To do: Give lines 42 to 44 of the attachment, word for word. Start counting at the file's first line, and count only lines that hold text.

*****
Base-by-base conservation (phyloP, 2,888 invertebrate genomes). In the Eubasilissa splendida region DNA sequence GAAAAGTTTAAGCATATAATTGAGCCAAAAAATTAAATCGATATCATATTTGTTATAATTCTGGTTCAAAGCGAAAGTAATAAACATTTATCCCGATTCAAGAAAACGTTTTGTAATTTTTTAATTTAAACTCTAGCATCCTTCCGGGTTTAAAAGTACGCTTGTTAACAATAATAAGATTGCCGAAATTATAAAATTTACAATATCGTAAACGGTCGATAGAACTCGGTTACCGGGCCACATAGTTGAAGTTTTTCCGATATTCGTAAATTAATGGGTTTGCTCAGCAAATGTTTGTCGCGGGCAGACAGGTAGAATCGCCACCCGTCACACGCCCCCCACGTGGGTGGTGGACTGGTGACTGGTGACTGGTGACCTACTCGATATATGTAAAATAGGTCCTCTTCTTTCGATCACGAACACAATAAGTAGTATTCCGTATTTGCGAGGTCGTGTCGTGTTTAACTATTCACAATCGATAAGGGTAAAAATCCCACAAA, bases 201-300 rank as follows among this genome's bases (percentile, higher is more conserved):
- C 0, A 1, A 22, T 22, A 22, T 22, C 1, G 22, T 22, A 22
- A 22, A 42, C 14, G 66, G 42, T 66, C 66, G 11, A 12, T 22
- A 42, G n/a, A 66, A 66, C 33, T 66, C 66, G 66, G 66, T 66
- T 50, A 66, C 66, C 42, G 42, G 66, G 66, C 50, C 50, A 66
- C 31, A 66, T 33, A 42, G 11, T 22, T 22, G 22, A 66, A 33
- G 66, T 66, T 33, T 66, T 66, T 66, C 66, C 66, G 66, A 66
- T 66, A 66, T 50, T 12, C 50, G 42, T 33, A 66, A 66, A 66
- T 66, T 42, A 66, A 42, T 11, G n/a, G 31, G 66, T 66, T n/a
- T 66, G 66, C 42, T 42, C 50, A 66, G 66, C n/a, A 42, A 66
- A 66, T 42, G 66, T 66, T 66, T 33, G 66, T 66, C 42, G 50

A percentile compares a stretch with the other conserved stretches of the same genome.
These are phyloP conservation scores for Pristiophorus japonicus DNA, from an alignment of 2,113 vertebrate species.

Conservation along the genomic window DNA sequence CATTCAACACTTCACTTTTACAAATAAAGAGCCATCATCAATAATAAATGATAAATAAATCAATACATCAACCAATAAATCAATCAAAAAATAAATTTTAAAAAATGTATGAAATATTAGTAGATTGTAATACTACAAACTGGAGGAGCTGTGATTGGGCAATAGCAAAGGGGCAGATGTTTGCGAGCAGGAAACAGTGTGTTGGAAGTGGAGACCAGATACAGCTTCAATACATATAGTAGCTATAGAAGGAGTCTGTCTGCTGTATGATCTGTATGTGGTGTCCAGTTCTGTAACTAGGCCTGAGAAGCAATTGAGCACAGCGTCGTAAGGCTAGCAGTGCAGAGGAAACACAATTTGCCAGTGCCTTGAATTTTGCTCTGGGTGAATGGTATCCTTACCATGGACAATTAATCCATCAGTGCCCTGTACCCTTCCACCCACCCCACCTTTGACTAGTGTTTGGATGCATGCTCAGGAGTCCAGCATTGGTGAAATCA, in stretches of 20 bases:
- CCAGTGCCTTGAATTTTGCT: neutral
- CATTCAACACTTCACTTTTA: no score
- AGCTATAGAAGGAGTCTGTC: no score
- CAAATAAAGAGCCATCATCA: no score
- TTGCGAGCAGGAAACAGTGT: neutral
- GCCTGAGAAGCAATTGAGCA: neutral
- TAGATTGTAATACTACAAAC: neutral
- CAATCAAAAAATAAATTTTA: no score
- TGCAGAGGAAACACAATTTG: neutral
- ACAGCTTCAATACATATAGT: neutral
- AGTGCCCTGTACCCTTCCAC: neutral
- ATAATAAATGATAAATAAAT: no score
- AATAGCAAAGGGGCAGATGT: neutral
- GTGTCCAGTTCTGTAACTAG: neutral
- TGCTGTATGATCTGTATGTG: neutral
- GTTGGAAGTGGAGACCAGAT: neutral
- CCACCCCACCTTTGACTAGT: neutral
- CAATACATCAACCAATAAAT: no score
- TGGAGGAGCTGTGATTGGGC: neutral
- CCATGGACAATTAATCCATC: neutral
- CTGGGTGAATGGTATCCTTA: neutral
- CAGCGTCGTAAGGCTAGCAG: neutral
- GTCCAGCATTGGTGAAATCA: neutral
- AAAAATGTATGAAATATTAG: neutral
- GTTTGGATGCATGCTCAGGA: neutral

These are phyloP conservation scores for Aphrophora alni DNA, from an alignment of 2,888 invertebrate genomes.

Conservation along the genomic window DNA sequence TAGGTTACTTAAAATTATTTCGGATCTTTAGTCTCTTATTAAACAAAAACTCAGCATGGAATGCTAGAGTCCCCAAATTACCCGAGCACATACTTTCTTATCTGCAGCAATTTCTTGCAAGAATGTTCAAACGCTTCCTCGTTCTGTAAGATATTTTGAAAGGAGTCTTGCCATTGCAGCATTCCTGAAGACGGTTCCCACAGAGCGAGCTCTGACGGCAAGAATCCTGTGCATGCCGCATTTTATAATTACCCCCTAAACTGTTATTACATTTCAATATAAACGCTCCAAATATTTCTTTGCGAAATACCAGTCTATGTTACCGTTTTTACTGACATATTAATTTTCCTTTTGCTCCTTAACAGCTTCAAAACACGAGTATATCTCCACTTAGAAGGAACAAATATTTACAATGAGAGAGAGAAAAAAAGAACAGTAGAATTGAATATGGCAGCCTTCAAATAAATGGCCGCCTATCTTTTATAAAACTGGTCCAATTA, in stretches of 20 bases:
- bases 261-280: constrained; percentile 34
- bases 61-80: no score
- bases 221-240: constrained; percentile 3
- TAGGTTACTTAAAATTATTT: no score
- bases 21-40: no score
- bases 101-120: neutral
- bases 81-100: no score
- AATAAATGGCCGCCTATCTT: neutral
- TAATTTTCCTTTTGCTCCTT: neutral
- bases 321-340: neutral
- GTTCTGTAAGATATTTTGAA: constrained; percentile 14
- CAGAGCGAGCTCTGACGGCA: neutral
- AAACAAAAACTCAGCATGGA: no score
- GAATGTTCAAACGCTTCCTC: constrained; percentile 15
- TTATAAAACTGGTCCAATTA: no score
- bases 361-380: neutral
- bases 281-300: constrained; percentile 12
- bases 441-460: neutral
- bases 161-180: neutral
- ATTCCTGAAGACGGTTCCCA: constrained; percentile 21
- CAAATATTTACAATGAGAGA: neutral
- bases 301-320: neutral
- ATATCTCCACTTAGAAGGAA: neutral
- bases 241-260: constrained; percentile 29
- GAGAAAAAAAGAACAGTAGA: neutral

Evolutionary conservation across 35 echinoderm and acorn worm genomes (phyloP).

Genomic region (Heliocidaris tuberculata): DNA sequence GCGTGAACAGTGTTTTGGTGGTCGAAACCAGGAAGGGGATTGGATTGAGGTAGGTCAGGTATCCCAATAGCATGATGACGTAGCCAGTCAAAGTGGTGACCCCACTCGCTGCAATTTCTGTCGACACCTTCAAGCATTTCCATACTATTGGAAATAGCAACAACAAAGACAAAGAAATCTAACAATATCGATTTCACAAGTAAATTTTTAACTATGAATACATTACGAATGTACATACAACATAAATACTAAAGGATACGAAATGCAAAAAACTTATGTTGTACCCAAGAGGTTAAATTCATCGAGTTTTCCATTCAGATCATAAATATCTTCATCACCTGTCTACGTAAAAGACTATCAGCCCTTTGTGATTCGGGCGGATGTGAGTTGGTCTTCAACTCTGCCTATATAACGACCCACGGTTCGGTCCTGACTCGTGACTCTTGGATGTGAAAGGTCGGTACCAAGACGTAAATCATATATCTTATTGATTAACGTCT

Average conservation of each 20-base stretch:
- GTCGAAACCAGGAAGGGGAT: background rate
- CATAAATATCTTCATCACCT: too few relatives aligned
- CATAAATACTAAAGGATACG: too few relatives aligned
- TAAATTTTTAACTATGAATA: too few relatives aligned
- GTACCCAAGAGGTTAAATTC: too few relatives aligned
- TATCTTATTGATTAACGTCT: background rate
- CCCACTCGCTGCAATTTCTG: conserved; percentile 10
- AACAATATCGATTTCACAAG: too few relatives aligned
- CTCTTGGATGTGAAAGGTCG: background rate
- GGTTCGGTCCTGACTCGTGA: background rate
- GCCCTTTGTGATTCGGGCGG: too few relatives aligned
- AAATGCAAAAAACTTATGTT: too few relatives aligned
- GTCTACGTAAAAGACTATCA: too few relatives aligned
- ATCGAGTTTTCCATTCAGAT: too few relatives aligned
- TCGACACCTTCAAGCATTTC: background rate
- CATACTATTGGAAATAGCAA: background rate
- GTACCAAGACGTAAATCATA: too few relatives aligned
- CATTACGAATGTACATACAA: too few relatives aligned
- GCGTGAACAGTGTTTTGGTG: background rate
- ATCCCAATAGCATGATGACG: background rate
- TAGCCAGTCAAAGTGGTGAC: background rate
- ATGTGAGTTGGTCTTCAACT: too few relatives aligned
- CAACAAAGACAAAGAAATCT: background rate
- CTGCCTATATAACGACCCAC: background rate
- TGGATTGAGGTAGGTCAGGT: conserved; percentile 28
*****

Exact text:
- bases 261-280: constrained; percentile 34
- bases 61-80: no score
- bases 221-240: constrained; percentile 3